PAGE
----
Data from the GRACE satellite mission were used to estimate changes in the mass of the AIS and GrIS between January 2003 and December 2010 (16). Analysis methods varied between the six groups who contributed these observations; some used the mascon approach, whereas others used spatial-averaging kernels. The GRACE data were corrected for the effects of GIA by using the Simpson, ANU, and ICE-5G models in Greenland and the W12a, IJ05_R2, and ICE-5G models in Antarctica. Although we only include results using the W12a and IJ05_R2 models in our reconciled estimates for Antarctica, we also provide separate ice-sheet mass balance estimates determined by using the ICE-5G GIA model solution (16) to allow comparison with previously published estimates; its use leads to more-negative estimates of EAIS mass balance. Each group made its own decisions on processing the GRACE data, including how to combine results by using different GIA models, handle contamination from external sources, compute uncertainties, and compute regional mass trends and time series. Ice-sheet mass time series and trends from all groups were then averaged to obtain the individual GRACE results reported here. For all regions, the mass trends contributed by the individual groups agree with the combined GRACE trend to within the estimated uncertainties.

Results and Discussion

We investigated the extent to which the independent geodetic techniques record similar fluctuations in ice-sheet mass. First, we considered mass changes within 52 AIS glacier drainage basins as determined by the techniques of satellite RA and IOM (Fig. 1), which are well suited to this task (14, 74). In each case, the 19-year average rate of mass loss from RA was compared with values (55) developed by using the IOM over a similar period. The average difference between the estimates of basin mass imbalance was 1.4 ± 3.8 Gt year−1, and there is agreement within 1- and 2-sigma uncertainty estimates in 42 and 49 of the 52 basins, respectively. Next, we computed the mass change as determined by satellite RA within areas of the EAIS and WAIS that were beyond the scope of the IOM survey (55) to assess the extent to which the two methods are complementary (Fig. 1). These two areas, which typically fall between glacier drainage basins of the IOM survey, have small imbalances (4.5 ± 6.0 and 1.4 ± 1.7 Gt year−1, for the EAIS and WAIS respectively), implying that the region surveyed by the IOM is sufficient to capture the vast majority of the present EAIS and WAIS mass imbalance. Furthermore, the IOM technique is able to resolve important mass changes in regions that are beyond the effective resolution of the RA survey, such as the APIS (Fig. 1).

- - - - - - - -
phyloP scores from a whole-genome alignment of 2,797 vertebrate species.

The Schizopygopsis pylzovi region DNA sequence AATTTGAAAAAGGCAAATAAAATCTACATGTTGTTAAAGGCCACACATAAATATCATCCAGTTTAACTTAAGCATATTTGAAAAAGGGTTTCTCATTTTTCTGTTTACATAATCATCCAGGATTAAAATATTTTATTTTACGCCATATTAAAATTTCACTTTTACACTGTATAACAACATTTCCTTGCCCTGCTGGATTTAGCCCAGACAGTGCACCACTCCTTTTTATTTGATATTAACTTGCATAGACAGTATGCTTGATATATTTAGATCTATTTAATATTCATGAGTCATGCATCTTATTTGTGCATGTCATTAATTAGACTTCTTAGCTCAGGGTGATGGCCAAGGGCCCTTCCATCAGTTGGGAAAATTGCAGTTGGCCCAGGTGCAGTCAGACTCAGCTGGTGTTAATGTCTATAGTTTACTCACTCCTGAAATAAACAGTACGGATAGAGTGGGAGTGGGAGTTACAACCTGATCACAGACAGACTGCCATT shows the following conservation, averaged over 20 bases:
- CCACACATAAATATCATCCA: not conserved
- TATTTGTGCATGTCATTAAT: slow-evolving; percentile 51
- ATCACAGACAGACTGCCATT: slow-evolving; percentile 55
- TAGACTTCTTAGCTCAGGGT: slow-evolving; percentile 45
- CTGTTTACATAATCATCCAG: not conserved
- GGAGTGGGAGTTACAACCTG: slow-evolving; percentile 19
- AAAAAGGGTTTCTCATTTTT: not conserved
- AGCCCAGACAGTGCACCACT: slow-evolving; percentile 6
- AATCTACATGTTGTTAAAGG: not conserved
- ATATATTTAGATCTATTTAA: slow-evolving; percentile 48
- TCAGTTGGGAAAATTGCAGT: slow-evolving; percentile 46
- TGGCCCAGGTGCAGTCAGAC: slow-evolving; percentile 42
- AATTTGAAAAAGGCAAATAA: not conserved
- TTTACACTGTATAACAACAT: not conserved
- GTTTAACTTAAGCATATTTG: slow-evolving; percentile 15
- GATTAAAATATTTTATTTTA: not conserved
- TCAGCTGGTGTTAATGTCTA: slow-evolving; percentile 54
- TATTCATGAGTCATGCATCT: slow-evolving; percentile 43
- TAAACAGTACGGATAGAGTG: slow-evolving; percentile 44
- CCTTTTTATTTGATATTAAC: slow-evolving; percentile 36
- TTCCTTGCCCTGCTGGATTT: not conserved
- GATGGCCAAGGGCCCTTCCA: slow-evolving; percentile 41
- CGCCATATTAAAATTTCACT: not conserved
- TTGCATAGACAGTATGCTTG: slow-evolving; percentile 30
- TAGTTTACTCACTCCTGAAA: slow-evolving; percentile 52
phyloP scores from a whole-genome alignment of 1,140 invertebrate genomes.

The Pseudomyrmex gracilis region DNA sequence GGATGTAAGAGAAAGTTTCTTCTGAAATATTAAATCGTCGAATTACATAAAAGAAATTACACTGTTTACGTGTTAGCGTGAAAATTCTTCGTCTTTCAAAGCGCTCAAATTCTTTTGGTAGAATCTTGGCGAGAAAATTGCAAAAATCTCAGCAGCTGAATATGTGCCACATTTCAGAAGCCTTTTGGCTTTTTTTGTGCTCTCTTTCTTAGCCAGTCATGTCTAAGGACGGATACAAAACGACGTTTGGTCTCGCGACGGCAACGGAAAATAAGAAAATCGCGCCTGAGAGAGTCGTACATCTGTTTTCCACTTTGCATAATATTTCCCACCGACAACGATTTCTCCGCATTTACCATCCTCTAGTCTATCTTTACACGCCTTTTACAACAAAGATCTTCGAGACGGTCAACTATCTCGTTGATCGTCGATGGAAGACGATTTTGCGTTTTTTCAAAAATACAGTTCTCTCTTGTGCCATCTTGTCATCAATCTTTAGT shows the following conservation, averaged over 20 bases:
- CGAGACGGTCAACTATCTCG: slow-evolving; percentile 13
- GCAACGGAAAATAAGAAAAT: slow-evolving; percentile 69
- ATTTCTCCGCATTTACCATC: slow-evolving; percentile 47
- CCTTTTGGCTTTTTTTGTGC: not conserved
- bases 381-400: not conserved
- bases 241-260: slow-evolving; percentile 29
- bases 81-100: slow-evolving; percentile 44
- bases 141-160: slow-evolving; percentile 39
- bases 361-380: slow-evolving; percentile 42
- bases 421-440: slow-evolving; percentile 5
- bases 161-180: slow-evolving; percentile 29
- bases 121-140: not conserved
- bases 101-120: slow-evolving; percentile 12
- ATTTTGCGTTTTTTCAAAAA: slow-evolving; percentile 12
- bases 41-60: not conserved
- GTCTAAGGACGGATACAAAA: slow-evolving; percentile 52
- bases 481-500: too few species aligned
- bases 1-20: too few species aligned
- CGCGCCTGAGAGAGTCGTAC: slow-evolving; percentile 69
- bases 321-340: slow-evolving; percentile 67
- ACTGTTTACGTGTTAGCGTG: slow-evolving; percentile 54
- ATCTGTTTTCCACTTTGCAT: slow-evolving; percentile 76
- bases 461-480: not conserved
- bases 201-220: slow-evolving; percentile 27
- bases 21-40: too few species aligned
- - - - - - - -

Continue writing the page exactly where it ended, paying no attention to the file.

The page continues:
Fig. 1

Comparison of ice sheet mass balance estimates derived from satellite RA (green) and the IOM (red) over the period 1992 to 2011, with 1-sigma and 2-sigma error bars in dark and light shading, respectively, and mean values are shown in white. The comparison is performed for 52 Antarctic drainage basins (55) and the dislocated regions of East and West Antarctica that are omitted from the IOM survey (EAIS_OM and WAIS_OM, respectively). Basin locations are illustrated in the supplementary materials.

As a second example, we investigated the extent to which independent geodetic techniques are able to detect fluctuations in SMB. For this exercise, we considered an exceptional snowfall event in East Antarctica during the first half of 2009 (Fig. 2). A snowfall anomaly that can be identified in CloudSat precipitation data (75) here is clearly apparent within the RACMO2 (and, hence, IOM), RA, and GRACE data sets, which record the firn thickness and mass, volume, and mass fluctuations, respectively. The accumulation event affects the coastal region of the ice sheet, and, although the spatial pattern is best defined by the RACMO2 and altimeter data sets, it is also apparent in the coarser-resolution GRACE data set. Overall, around 200 Gt of additional snow mass was deposited in Dronning Maud Land during this event, equivalent to the mean annual snow accumulation in this sector of Antarctica. In addition to the snowfall anomaly, the RA and GRACE data sets also include ice-dynamical mass changes that fluctuate over the survey period, such as the accelerated mass losses in the Amundsen Sea sector.